While it’s definitely still a sellers’ market for home sales in Greater Sudbury, the situation is starting to level off, said the chair of the Greater Sudbury Real Estate Board.
Tyler Peroni is in his seventh year selling homes as a real estate agent. He is currently halfway through his term as chair of the board.
Currently, homes are selling, on average, about six per cent over asking price. The highest the average has hit in the past year has been about eight per cent, he said, although there are homes that have sold for much more than that over the asking price.
“The market has started to slow down a bit since March, but it’s still a huge sellers’ market,” said Peroni.
It’s still all about supply and demand, he said. There are too many people looking to buy the limited number of homes on the market. It has left potential home buyers in bidding wars. There have been instances where potential buyers have put in multiple offers on multiple homes and have walked away empty handed.
“We need a couple hundred listings to help balance things out,” he said.
From Jan. 1 to the end of July this year, there were 2,368 listings in Greater Sudbury with 1,925 sales.
Compared to last year, in the same time frame, there were 1,864 listings and 1,399 sales.
There are many factors why people are not selling their homes, Peroni said.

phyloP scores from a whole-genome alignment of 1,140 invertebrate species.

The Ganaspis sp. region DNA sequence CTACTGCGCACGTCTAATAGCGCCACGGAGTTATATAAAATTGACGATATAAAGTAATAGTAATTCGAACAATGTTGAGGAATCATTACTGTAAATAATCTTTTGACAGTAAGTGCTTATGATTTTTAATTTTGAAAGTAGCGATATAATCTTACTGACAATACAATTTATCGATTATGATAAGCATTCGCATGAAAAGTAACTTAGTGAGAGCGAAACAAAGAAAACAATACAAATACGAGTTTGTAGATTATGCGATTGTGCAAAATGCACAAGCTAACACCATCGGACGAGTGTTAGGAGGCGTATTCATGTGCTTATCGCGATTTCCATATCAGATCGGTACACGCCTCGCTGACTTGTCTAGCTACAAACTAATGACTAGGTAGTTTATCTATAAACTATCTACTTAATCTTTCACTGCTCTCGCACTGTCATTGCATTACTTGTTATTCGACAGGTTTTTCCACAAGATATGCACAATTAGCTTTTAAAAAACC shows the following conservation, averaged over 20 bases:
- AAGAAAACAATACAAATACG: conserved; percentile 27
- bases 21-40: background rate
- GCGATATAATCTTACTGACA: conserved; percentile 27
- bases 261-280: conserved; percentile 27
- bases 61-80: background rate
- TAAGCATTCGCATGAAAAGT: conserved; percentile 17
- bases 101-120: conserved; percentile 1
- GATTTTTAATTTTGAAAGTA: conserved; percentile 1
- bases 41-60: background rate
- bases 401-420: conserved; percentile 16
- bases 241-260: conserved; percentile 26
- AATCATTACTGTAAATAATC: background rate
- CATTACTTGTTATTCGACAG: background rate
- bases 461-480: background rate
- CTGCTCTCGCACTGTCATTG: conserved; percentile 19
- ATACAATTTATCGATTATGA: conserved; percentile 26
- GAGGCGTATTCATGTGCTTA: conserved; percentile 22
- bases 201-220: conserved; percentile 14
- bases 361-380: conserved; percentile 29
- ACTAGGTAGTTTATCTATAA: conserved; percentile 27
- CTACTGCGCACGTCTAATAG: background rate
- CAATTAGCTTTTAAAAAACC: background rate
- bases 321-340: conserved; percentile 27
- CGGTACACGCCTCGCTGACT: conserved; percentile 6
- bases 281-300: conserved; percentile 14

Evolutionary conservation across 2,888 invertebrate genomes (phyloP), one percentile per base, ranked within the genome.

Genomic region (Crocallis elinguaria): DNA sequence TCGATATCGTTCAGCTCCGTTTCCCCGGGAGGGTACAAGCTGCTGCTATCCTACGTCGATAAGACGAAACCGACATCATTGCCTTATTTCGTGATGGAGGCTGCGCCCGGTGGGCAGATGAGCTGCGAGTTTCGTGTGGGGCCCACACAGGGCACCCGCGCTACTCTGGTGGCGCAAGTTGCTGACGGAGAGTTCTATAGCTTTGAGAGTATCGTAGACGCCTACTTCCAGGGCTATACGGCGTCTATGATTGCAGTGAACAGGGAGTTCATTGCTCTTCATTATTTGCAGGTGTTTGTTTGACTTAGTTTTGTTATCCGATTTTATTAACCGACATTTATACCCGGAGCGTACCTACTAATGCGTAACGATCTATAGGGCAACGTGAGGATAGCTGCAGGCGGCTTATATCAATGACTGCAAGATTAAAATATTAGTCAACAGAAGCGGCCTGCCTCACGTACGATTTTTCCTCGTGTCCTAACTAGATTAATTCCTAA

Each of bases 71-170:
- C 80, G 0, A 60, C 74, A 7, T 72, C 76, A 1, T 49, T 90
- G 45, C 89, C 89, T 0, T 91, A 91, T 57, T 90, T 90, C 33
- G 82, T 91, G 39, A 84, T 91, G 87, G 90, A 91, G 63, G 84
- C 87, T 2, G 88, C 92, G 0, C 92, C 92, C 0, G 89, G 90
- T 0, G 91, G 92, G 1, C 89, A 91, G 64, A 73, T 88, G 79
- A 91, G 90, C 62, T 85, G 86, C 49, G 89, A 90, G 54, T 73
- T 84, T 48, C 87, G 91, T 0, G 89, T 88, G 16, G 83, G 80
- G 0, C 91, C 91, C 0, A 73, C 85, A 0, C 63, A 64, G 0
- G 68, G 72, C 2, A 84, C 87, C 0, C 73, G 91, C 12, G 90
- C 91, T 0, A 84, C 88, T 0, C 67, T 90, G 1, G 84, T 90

“There is no one answer, but what I have seen out there is the fear of what’s next,” Peroni said. “For someone who sells their home right now for $300,000, and they are looking to upgrade to a larger home, they are going to also be paying higher prices, and it’s mostly the fear of that unknown that is stopping them from listing.”
While the talk of the town right now is southern Ontario investors scooping up rental properties in Greater Sudbury and jacking up rent prices as a result, that’s not really the case with home sales, Peroni said.
“We estimate that only about 10 per cent of buyers do not live in Greater Sudbury, while the vast majority of buyers are local,” he said.
Nationally, home sales were down between May and June 2021, said the Canadian Real Estate Association. National home sales declined by 8.4 per cent on a month-over-month basis in June. It’s the third straight monthly slowdown since activity hit an all-time record in March.
However, on a year-over-year basis, the number of transactions in June 2021 was up 13.6 per cent.
Ontario is seeing an average year-over-year rate of price growth in the 30-per-cent range, said CREA.
“While there is still a lot of activity in many housing markets across Canada, things have noticeably calmed down in the last few months,” said Cliff Stevenson, chair of CREA. "There remains a shortage of supply in many parts of the country, but at least there isn’t the same level of competition among buyers we were seeing a few months ago.”
The actual (not seasonally adjusted) national average home price was a little over $679,000 in June 2021, up 25.9 per cent from the same month last year. The national average price is also heavily influenced by sales in Greater Vancouver and the GTA, two of Canada’s most active and expensive housing markets. Excluding these two markets from calculations cuts more than $135,000 from the national average price.